The concept of limits to growth is an attempt to understand the historical tension between global economic growth and environmental protection.
An important example of this tension is the danger of extinction for whales. For centuries humans have hunted whales, a difficult and dangerous enterprise whose mythical qualities have been highlighted by Herman Melville's tale of Moby Dick. With the expansion of the modern world economy, the catch was greatly increased as more and more ships were put to use with increasingly sophisticated technology. This, however, reduced the total population of whales, and as a certain minimum of whales is needed to secure mating and reproduction, extinction of whales has become a serious risk. It took strong and continued political action by environmentalists all over the world, supported by scientists and enhanced by mass media, to enforce limits on whaling. The tension between economic interests in increased catch and environmental interests in protecting the whales, however, is still there, and it applies to many other species, too.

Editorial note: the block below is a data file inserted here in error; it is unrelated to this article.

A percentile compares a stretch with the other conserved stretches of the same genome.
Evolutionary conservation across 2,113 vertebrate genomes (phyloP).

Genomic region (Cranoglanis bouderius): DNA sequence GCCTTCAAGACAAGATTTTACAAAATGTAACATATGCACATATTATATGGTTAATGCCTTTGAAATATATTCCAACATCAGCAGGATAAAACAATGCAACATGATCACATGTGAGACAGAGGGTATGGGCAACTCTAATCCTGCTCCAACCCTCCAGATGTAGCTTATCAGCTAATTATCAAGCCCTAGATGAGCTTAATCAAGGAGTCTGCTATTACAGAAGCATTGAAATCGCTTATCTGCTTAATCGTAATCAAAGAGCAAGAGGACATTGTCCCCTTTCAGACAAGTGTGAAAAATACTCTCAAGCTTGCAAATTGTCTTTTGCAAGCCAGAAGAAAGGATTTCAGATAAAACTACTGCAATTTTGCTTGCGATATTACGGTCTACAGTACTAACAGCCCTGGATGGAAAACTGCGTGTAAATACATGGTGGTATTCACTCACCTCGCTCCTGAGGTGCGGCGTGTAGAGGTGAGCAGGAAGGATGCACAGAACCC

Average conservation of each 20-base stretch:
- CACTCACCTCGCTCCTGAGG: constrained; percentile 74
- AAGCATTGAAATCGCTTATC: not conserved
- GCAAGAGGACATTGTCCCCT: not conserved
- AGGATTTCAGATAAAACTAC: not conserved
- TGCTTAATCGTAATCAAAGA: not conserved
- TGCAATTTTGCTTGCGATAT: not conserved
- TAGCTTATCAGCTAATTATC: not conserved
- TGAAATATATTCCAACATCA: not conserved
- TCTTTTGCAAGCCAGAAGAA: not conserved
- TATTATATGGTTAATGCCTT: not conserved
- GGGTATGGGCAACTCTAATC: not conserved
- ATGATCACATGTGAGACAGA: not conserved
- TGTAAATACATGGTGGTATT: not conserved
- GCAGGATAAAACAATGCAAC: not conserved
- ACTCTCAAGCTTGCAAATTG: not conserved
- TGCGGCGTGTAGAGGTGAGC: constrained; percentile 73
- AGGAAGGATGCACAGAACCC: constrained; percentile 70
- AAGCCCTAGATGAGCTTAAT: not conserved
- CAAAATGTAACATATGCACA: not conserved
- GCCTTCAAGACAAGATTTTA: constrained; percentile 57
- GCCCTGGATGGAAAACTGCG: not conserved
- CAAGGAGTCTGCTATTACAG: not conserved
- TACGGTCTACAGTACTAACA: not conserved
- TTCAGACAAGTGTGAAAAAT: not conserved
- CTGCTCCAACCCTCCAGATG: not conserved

This kind of situation can be modeled mathematically and the resulting models can be implemented on computers. In 1972, Meadows etal. published a highly influential book where a similar model was used to argue that economic growth should be stopped within a few decades in order to avoid environmental catastrophe.
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